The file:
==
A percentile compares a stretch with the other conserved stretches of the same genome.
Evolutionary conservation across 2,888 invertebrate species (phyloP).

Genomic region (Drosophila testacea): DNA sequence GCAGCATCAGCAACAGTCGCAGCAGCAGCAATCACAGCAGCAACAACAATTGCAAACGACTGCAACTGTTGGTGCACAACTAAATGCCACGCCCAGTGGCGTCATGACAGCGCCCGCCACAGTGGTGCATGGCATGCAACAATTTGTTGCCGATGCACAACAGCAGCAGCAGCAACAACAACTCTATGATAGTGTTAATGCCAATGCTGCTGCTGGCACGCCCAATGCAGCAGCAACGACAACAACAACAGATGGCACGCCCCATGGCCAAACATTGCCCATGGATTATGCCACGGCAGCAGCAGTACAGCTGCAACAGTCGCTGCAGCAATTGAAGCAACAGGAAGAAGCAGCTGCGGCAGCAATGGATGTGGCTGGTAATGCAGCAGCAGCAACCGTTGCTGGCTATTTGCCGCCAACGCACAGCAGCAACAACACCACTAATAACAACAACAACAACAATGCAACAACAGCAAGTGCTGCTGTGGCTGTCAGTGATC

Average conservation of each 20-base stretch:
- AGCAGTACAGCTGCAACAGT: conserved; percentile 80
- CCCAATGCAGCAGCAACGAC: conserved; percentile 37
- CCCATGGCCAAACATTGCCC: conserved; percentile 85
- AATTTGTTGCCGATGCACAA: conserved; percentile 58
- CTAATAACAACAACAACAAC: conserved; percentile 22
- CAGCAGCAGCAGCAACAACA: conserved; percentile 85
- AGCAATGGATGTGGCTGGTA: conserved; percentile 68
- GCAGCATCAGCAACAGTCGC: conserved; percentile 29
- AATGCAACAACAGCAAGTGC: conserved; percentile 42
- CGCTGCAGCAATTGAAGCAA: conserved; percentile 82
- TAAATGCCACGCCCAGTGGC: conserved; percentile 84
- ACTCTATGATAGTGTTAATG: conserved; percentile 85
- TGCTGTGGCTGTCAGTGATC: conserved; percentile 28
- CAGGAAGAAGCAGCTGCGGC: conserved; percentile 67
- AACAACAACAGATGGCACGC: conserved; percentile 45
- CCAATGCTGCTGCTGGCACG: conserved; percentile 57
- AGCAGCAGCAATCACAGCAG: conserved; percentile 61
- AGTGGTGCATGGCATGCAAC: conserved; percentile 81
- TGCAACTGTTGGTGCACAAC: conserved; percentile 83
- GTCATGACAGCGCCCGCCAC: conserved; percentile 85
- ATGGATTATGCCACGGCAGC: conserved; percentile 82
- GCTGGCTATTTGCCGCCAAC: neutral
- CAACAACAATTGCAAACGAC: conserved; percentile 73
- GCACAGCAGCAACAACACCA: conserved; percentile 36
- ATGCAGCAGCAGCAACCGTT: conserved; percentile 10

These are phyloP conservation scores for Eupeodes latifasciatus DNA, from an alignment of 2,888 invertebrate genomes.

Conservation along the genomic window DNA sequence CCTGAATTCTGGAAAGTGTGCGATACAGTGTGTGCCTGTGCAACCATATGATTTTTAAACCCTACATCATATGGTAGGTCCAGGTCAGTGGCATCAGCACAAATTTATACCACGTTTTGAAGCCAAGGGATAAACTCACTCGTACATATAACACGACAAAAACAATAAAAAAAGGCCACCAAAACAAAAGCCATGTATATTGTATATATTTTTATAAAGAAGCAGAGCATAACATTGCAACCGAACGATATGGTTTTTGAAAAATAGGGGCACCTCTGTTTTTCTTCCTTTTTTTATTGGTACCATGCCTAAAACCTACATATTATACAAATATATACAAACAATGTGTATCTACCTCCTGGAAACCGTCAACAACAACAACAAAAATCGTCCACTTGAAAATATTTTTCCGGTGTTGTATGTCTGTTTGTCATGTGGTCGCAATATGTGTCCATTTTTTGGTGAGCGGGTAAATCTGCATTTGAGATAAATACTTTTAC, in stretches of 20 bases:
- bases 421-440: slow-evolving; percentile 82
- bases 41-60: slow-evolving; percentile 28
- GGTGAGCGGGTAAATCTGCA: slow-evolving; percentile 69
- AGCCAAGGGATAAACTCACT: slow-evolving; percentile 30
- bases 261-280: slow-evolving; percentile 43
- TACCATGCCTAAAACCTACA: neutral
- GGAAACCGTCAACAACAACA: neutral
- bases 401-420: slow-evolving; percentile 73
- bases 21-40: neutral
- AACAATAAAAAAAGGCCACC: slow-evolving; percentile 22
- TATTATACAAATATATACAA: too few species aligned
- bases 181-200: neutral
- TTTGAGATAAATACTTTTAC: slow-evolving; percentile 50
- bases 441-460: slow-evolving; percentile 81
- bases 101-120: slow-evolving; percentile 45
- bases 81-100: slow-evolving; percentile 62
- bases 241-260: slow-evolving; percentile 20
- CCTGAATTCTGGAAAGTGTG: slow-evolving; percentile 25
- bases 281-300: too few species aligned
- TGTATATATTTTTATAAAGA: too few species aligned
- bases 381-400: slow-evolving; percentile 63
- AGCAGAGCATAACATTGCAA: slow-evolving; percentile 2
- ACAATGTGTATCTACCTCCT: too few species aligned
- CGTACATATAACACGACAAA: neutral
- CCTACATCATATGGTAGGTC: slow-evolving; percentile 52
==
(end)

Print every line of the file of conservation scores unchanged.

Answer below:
A percentile compares a stretch with the other conserved stretches of the same genome.
Evolutionary conservation across 2,888 invertebrate species (phyloP).

Genomic region (Drosophila testacea): DNA sequence GCAGCATCAGCAACAGTCGCAGCAGCAGCAATCACAGCAGCAACAACAATTGCAAACGACTGCAACTGTTGGTGCACAACTAAATGCCACGCCCAGTGGCGTCATGACAGCGCCCGCCACAGTGGTGCATGGCATGCAACAATTTGTTGCCGATGCACAACAGCAGCAGCAGCAACAACAACTCTATGATAGTGTTAATGCCAATGCTGCTGCTGGCACGCCCAATGCAGCAGCAACGACAACAACAACAGATGGCACGCCCCATGGCCAAACATTGCCCATGGATTATGCCACGGCAGCAGCAGTACAGCTGCAACAGTCGCTGCAGCAATTGAAGCAACAGGAAGAAGCAGCTGCGGCAGCAATGGATGTGGCTGGTAATGCAGCAGCAGCAACCGTTGCTGGCTATTTGCCGCCAACGCACAGCAGCAACAACACCACTAATAACAACAACAACAACAATGCAACAACAGCAAGTGCTGCTGTGGCTGTCAGTGATC

Average conservation of each 20-base stretch:
- AGCAGTACAGCTGCAACAGT: conserved; percentile 80
- CCCAATGCAGCAGCAACGAC: conserved; percentile 37
- CCCATGGCCAAACATTGCCC: conserved; percentile 85
- AATTTGTTGCCGATGCACAA: conserved; percentile 58
- CTAATAACAACAACAACAAC: conserved; percentile 22
- CAGCAGCAGCAGCAACAACA: conserved; percentile 85
- AGCAATGGATGTGGCTGGTA: conserved; percentile 68
- GCAGCATCAGCAACAGTCGC: conserved; percentile 29
- AATGCAACAACAGCAAGTGC: conserved; percentile 42
- CGCTGCAGCAATTGAAGCAA: conserved; percentile 82
- TAAATGCCACGCCCAGTGGC: conserved; percentile 84
- ACTCTATGATAGTGTTAATG: conserved; percentile 85
- TGCTGTGGCTGTCAGTGATC: conserved; percentile 28
- CAGGAAGAAGCAGCTGCGGC: conserved; percentile 67
- AACAACAACAGATGGCACGC: conserved; percentile 45
- CCAATGCTGCTGCTGGCACG: conserved; percentile 57
- AGCAGCAGCAATCACAGCAG: conserved; percentile 61
- AGTGGTGCATGGCATGCAAC: conserved; percentile 81
- TGCAACTGTTGGTGCACAAC: conserved; percentile 83
- GTCATGACAGCGCCCGCCAC: conserved; percentile 85
- ATGGATTATGCCACGGCAGC: conserved; percentile 82
- GCTGGCTATTTGCCGCCAAC: neutral
- CAACAACAATTGCAAACGAC: conserved; percentile 73
- GCACAGCAGCAACAACACCA: conserved; percentile 36
- ATGCAGCAGCAGCAACCGTT: conserved; percentile 10

These are phyloP conservation scores for Eupeodes latifasciatus DNA, from an alignment of 2,888 invertebrate genomes.

Conservation along the genomic window DNA sequence CCTGAATTCTGGAAAGTGTGCGATACAGTGTGTGCCTGTGCAACCATATGATTTTTAAACCCTACATCATATGGTAGGTCCAGGTCAGTGGCATCAGCACAAATTTATACCACGTTTTGAAGCCAAGGGATAAACTCACTCGTACATATAACACGACAAAAACAATAAAAAAAGGCCACCAAAACAAAAGCCATGTATATTGTATATATTTTTATAAAGAAGCAGAGCATAACATTGCAACCGAACGATATGGTTTTTGAAAAATAGGGGCACCTCTGTTTTTCTTCCTTTTTTTATTGGTACCATGCCTAAAACCTACATATTATACAAATATATACAAACAATGTGTATCTACCTCCTGGAAACCGTCAACAACAACAACAAAAATCGTCCACTTGAAAATATTTTTCCGGTGTTGTATGTCTGTTTGTCATGTGGTCGCAATATGTGTCCATTTTTTGGTGAGCGGGTAAATCTGCATTTGAGATAAATACTTTTAC, in stretches of 20 bases:
- bases 421-440: slow-evolving; percentile 82
- bases 41-60: slow-evolving; percentile 28
- GGTGAGCGGGTAAATCTGCA: slow-evolving; percentile 69
- AGCCAAGGGATAAACTCACT: slow-evolving; percentile 30
- bases 261-280: slow-evolving; percentile 43
- TACCATGCCTAAAACCTACA: neutral
- GGAAACCGTCAACAACAACA: neutral
- bases 401-420: slow-evolving; percentile 73
- bases 21-40: neutral
- AACAATAAAAAAAGGCCACC: slow-evolving; percentile 22
- TATTATACAAATATATACAA: too few species aligned
- bases 181-200: neutral
- TTTGAGATAAATACTTTTAC: slow-evolving; percentile 50
- bases 441-460: slow-evolving; percentile 81
- bases 101-120: slow-evolving; percentile 45
- bases 81-100: slow-evolving; percentile 62
- bases 241-260: slow-evolving; percentile 20
- CCTGAATTCTGGAAAGTGTG: slow-evolving; percentile 25
- bases 281-300: too few species aligned
- TGTATATATTTTTATAAAGA: too few species aligned
- bases 381-400: slow-evolving; percentile 63
- AGCAGAGCATAACATTGCAA: slow-evolving; percentile 2
- ACAATGTGTATCTACCTCCT: too few species aligned
- CGTACATATAACACGACAAA: neutral
- CCTACATCATATGGTAGGTC: slow-evolving; percentile 52